Dating techniques archaeology wiki
Every living organism on the planet contains the element carbon.Carbon's most abundant and stable isotope has a mass of 12 (six protons and six neutrons). While radiocarbon dating is very useful in cases where organic matter is being analyzed, in many cases the samples that are being dated were never alive.For instance, ancient tools are often pieces of stone that have been fashioned into different shapes; determining the age of specific tools has strong implications in the field of archaeology.Contemporary archaeology “focuses on the most recent (20th and 21st century) past, and also increasingly explores the application of archaeological thinking to the contemporary world” (“Contemporary Archaeology.”).As the real-world applications of this new discipline have become apparent, more and more attention has been paid to this emerging field, such as when Jason De Leon, a professor who researches, among other things, contemporary archaeology at the University of Michigan, won the National Geographic Emerging Explorer in 2013 for his work in this field.However, when the life form dies and is buried or otherwise stops interacting with atmospheric gases there will be no further increase in the amount of radioactive carbon in the system.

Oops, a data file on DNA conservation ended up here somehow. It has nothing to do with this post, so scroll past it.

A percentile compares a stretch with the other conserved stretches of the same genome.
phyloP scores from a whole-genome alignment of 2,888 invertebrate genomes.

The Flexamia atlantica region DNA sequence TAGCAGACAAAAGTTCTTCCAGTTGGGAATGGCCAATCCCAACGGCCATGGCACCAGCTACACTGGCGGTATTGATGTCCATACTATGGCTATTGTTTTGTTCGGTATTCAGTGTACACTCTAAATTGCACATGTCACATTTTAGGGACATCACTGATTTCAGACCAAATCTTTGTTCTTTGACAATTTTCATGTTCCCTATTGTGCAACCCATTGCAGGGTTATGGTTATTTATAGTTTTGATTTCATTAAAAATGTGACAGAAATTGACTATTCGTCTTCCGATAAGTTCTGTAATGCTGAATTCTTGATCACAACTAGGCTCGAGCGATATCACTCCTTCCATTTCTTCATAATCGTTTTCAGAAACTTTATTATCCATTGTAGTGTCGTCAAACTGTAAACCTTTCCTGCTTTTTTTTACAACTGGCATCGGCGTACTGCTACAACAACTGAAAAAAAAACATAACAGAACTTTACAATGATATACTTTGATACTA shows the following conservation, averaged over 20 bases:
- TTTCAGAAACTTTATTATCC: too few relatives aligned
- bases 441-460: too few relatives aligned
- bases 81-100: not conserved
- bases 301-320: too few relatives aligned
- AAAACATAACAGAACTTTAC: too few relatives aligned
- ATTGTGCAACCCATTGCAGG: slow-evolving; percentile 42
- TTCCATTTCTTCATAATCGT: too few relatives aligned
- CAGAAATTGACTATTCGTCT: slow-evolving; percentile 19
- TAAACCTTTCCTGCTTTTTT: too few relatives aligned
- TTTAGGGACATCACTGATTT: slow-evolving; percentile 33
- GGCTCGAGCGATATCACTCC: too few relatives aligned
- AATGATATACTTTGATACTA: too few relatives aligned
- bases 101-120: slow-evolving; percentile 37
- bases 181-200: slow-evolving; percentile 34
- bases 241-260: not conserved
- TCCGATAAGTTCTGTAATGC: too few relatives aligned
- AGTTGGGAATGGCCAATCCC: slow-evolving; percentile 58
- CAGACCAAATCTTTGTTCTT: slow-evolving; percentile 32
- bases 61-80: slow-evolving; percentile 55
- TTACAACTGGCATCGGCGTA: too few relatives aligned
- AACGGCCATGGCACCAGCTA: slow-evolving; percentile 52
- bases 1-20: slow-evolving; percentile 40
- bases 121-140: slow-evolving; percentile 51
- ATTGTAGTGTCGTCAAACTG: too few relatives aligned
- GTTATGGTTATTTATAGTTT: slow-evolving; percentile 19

It seems only logical to use the tools of archaeological inquiry to study our culture to better understand that issues that we face today.
This is an interesting example of how contemporary archaeology can reveal patterns in modern society and shed light on their effects .
We live in a material culture, one which produces a vast amount of waste and puts a large amount of emphasis on the importance of ownership.
Some of the more unique artifacts discovered during the excavation, “a seventeenth century potsherd, slag, a Victorian threepenny bit, and the types of pencils typically used by archaeologists”, were evidence of the van’s past service as transport for field archaeology projects by the university (Schofield).
They also used forensic methods, such as dusting for fingerprints on the body of the van, to conduct their research (Schofield).